3Faculty provided clear instructions on how to participate in course learning activities.3.8 (0.71)

4Faculty clearly communicated important due dates/time frames for learning activities.3.1 (1.18)

5Faculty members were helpful in identifying areas of agreement and disagreement on course topics that helped me learn.4.1 (0.68)

6Faculty members were helpful in guiding the class towards understanding course topics in a way that helped me clarify my thinking.4.4 (0.51)

7The instructor helped keep course participants engaged and participating in productive dialogue.4.3 (0.59)

8Faculty members helped keep the course participants on task in a way that helped me learn.4.2 (0.55)

9Faculty members encouraged course participants to explore new concepts in this course.4.2 (0.65)

10Faculty actions reinforced the development of a sense of community among course participants.4.3 (0.49)

11Faculty members helped focus discussion on relevant issues in a way that helped me learn.4.3 (0.49)

12Faculty members provided feedback that helped me understand my strengths and weaknesses.3.1 (1.16)

13Faculty members provided feedback in a timely fashion.2.3 (0.71)
Social presence

14Getting to know other course participants gave me a sense of belonging in the course.4.4 (0.85)

15I was able to form distinct impressions of some course participants.4.2 (0.86)

16Online or Web-based communication is an excellent medium for social interaction.3.8 (0.94)

17I felt comfortable conversing through the online medium.3.9 (0.87)

18I felt comfortable participating in the course discussions.4.1 (0.76)

19I felt comfortable interacting with other course participants.4.1 (0.68)

20I felt comfortable disagreeing with other course participants while still maintaining a sense of trust.4.0 (0.59)

21I felt that my point of view was acknowledged by other course participants.4.1 (0.54)

22Online discussions help me develop a sense of collaboration.4.3 (0.57)
Cognitive presence

23Problems posed increased my interest in course issues.4.4 (0.61)

24Course activities piqued my curiosity about the subject matter.4.3 (0.67)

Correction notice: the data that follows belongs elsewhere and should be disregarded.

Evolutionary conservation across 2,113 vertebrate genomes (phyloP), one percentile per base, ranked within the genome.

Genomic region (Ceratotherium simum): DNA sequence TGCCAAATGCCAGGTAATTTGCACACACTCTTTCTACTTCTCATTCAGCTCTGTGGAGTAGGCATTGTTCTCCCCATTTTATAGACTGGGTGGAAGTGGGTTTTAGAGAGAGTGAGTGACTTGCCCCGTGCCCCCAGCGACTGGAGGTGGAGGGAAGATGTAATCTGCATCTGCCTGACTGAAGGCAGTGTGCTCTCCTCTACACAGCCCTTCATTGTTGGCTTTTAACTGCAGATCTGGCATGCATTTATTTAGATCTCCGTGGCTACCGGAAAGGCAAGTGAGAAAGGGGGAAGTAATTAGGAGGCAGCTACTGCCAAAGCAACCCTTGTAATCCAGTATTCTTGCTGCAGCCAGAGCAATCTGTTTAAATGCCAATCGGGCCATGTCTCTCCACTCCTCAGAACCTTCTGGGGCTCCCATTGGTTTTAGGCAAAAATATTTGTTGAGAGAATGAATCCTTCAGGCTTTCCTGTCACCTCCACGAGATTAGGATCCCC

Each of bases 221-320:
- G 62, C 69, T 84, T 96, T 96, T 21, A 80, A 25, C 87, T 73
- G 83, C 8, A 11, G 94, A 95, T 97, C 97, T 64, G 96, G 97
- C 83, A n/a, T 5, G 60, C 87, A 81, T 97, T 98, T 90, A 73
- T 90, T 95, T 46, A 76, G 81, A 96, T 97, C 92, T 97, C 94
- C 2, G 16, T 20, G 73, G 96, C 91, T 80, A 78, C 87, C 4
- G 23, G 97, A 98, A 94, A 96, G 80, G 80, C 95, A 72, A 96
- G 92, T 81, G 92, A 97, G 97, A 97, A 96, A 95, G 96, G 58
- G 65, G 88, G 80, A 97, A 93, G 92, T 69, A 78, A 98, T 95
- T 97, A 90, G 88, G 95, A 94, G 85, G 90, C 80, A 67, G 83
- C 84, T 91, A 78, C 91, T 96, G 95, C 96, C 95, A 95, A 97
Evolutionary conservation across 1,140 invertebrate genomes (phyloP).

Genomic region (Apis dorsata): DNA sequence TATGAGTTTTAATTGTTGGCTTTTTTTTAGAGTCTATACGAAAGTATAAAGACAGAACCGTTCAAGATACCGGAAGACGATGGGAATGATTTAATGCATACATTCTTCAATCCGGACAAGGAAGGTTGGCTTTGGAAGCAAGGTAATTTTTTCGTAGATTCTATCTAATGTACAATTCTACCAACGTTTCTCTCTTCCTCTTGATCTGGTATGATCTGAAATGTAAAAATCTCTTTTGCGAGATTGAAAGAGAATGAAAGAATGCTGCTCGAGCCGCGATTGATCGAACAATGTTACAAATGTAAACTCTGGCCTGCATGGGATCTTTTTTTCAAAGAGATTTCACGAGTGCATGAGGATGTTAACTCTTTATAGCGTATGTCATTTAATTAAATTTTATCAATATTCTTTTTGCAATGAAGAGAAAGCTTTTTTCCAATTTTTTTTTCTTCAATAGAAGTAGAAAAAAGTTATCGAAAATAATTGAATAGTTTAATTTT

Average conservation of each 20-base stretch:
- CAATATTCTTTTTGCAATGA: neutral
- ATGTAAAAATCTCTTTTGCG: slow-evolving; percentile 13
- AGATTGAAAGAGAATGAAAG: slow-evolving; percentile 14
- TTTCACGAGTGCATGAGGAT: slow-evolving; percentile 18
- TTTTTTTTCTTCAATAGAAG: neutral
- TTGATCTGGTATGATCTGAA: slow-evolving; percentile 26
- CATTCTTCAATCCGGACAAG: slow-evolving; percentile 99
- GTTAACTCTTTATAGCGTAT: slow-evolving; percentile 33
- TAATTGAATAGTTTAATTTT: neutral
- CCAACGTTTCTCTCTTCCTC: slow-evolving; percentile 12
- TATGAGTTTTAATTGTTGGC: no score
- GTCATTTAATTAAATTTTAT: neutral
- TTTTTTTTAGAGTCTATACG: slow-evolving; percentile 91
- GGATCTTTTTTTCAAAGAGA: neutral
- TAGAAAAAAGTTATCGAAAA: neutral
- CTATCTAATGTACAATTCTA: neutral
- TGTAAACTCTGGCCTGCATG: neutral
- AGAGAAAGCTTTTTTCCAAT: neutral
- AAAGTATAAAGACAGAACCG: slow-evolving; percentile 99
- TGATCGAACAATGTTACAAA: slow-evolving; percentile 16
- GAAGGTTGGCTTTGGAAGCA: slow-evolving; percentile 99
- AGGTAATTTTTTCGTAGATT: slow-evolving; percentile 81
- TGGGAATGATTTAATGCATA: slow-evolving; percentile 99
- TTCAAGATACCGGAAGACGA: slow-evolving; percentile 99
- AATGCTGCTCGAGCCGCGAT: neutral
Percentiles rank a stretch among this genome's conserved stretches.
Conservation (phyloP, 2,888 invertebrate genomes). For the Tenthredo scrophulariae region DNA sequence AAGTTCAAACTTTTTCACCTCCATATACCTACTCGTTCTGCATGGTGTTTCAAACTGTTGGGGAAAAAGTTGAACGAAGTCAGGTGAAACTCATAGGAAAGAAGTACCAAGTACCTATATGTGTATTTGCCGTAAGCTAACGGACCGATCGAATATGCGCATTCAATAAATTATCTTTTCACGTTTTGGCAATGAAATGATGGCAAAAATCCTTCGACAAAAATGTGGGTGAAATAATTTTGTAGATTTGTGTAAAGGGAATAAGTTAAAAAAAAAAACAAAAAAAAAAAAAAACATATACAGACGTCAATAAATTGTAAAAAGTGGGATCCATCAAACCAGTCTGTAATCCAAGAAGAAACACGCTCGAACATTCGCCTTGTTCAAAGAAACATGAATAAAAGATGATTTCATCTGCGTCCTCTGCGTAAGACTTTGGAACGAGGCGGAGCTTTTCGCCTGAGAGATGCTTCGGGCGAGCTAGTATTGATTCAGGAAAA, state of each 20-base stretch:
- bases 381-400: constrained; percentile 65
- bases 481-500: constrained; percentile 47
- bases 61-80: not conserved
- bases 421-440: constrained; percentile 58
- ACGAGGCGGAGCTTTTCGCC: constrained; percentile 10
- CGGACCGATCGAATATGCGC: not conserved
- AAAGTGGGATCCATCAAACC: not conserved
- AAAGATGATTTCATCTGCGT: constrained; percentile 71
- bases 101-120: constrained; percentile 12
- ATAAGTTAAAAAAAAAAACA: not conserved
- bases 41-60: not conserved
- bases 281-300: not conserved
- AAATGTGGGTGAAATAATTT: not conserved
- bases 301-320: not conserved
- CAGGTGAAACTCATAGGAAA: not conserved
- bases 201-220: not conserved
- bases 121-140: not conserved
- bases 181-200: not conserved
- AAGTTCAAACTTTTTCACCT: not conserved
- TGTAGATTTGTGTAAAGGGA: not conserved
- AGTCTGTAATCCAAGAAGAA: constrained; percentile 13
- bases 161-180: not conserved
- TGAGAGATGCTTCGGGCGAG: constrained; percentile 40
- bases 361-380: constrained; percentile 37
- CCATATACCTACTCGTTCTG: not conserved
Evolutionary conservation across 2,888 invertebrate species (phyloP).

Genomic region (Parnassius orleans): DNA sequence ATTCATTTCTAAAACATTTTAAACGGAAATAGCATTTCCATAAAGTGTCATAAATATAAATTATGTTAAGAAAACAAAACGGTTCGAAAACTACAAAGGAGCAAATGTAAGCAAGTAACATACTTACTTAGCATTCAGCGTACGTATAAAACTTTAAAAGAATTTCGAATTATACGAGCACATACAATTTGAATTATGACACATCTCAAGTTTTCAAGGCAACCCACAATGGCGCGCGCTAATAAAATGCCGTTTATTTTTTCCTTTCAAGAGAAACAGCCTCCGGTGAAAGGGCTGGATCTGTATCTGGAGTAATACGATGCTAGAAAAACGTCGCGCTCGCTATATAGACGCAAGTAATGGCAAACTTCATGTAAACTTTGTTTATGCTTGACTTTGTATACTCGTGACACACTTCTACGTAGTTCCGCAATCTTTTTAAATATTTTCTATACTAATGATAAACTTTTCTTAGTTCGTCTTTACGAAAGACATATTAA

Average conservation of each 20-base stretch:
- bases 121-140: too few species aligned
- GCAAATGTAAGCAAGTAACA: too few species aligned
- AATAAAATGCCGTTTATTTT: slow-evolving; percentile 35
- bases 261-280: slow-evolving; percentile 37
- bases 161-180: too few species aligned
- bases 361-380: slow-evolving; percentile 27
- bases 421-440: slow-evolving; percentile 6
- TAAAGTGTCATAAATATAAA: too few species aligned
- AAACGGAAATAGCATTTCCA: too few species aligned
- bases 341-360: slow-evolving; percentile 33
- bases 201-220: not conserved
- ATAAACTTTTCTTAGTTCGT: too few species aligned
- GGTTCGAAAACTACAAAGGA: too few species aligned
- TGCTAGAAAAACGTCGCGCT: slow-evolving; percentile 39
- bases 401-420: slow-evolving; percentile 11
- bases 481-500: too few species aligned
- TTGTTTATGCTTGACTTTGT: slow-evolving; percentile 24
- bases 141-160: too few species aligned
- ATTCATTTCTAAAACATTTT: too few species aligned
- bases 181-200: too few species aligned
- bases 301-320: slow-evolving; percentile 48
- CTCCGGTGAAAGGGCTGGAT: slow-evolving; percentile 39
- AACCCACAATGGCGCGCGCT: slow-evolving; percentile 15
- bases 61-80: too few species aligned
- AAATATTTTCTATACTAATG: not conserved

25I felt motivated to explore content-related questions.4.5 (0.51)

26I utilized a variety of information sources to explore problems posed in this course.4.4 (0.51)

27Brainstorming and finding relevant information helped me resolve content-related questions.4.3 (0.57)

28Online discussions were valuable in helping me appreciate different perspectives.4.5 (0.51)

29Combining new information helped me answer questions raised in course activities.4.3 (0.69)

30Learning activities helped me construct explanations/solutions.4.1 (0.68)

31Reflection on course content and discussions helped me understand fundamental concepts in this class.4.7 (0.49)

32I can describe ways to test and apply the knowledge created in this course.4.2 (0.86)

33I have developed solutions to course problems that can be applied in practice.4.4 (0.71)

34I can apply the knowledge created in this course to my work or other non–class-related activities.4.3 (0.57)
Table 4. Mean responses for Community of Inquiry (CoI) survey.
CoI presenceMean (SD)
Teaching presence3.9 (0.64)
Social presence4.1 (0.18)
Cognitive presence4.4 (0.15)
Overall CoI4.1 (0.46)
Figure 1. Presences by percent and number of instructor posts.
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Figure 2. Presences per message post.
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Figure 3. Cognitive presence breakdown for asynchronous discussion.
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Synchronous Discussion Analysis

One interactive session was chosen. This session was led by one member of faculty, and 8 students logged on for the forum, interacting through video, audio, and text. The transcribed document consisted of 324 individual posts, with 117 posts from the instructor. After removal of the content of the 2 students who did not provide consent, there were 7389 words for analysis.

The same coding protocol was used as for the asynchronous discussions, using the coding template from Garrison et al [3]. The analysis showed a total of 135 presences coded, made up of cognitive presence 47 times, social presence 37 times, and teaching presence 51 times.

Within the synchronous discussion, there were more instances of teaching presence than any other presence. The indicator that was coded most was for direct instruction, followed by explanation of issues (coded by “building understanding”). There were numerous instances of cognitive presence, with similar numbers of each category within the discussion. Within the social presence, there was markedly less group cohesion indicated.

Figures 4-6 show a breakdown of the instances of the CoI categories within the transcript. The x-axis shows each incidence of coding, against the position (y-axis) within the document (0=start of document, 4000=end). Figure 4 shows the breakdown for cognitive presence. While triggering event, exploration, and integration all appear evenly within the discussion, the resolution category (indicated by application of new ideas, creating solutions, etc) occurred relatively late in the discussion.